There are an alarming number of reports of cases involving dual cab utility vehicles that have bent their chassis. This can be due to a number of factors, chief among the reports is the fitment of air bags to the rear suspension.
Well, a Google image search of ‘bent dual cab utes’ will reveal several pictures of the phenomenon and I can confirm there is some truth to the myth however all is not as it may seem.
I believe this issue has more to do with overloading the vehicle than it has to do with fitting airbags to the suspension.
Dual cab utes, by their very design, are not as rigid as the equivalent station wagon. Further, compromises have been made in order to accommodate the extended cab as well as maintain a useful tray in the back. This means that there is more of the load placed further behind the rear axle. The towing hitch is also further back than it might otherwise be on a similar station wagon. If too much weight is put towards the rear of the tray and/or on the tow ball, the extra length means extra leverage at the weaker points of the chassis. Take this overloaded combination on off road conditions and a bent chassis is the likely result.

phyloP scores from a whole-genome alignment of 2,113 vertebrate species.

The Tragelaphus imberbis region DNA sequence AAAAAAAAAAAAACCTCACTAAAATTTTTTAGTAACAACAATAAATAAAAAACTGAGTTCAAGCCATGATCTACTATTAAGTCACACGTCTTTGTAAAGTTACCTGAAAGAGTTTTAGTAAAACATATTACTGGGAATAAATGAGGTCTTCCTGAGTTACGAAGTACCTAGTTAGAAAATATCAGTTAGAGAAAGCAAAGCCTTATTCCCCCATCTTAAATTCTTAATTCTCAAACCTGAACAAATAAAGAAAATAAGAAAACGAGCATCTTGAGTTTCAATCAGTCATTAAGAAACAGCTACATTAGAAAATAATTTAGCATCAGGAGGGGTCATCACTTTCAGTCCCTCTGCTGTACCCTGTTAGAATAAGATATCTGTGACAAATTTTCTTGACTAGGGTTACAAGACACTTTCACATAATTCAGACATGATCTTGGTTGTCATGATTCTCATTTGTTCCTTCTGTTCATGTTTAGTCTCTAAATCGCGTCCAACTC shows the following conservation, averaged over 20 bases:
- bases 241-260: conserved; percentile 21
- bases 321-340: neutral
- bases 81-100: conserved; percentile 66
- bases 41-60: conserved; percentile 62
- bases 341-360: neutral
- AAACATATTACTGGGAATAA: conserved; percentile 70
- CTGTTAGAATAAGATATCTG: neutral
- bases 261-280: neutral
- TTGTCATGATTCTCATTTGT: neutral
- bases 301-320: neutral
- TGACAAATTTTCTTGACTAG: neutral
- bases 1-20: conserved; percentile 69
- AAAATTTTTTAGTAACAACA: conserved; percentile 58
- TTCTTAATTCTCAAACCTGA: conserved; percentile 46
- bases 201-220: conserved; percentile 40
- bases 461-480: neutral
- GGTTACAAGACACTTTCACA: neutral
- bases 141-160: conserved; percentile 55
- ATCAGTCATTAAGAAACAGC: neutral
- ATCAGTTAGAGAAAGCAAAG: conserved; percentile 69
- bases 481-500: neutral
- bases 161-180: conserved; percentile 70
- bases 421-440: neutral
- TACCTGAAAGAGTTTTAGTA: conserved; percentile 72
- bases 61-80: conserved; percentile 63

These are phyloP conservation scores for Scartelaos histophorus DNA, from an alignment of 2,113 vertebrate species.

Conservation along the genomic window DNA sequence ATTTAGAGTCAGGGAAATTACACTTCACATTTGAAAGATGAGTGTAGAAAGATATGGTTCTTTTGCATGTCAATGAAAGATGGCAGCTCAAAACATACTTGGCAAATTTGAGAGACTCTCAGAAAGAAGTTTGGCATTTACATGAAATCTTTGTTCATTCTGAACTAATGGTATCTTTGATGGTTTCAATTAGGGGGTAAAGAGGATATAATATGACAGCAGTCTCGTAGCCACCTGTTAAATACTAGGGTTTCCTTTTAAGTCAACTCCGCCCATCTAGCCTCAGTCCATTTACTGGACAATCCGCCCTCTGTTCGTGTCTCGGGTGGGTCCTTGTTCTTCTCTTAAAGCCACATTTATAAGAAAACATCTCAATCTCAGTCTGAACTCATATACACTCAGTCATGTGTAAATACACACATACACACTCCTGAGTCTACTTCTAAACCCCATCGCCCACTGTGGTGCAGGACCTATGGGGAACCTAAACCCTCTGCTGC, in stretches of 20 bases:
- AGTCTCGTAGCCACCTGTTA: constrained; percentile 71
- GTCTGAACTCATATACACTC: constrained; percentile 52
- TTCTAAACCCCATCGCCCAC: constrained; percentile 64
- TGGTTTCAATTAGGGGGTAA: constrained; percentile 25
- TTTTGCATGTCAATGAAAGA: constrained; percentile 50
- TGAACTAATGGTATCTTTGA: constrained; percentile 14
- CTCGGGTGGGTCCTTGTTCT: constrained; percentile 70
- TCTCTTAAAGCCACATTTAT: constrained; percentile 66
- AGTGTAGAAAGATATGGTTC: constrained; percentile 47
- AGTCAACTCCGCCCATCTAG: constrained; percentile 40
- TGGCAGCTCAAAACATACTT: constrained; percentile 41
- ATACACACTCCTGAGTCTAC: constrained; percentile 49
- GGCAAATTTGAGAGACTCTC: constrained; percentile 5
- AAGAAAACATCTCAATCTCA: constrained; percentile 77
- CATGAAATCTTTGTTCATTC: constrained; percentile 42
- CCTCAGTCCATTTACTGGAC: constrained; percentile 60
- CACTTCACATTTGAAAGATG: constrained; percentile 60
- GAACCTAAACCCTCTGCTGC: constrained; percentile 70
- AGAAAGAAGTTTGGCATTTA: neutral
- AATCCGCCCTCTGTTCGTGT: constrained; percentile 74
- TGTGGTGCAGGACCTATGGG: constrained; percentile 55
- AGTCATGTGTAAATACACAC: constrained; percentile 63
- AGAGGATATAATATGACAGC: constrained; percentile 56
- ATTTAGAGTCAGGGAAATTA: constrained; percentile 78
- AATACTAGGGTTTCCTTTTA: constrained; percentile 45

Whether airbags add to this problem is something I am not certain about but given these devices are fitted to enable a vehicle to better carry a load, it wouldn’t surprise me that it is just a coincidence and that the vehicles are being overloaded due to the confidence of having the airbags fitted. Airbags do not increase load capacity.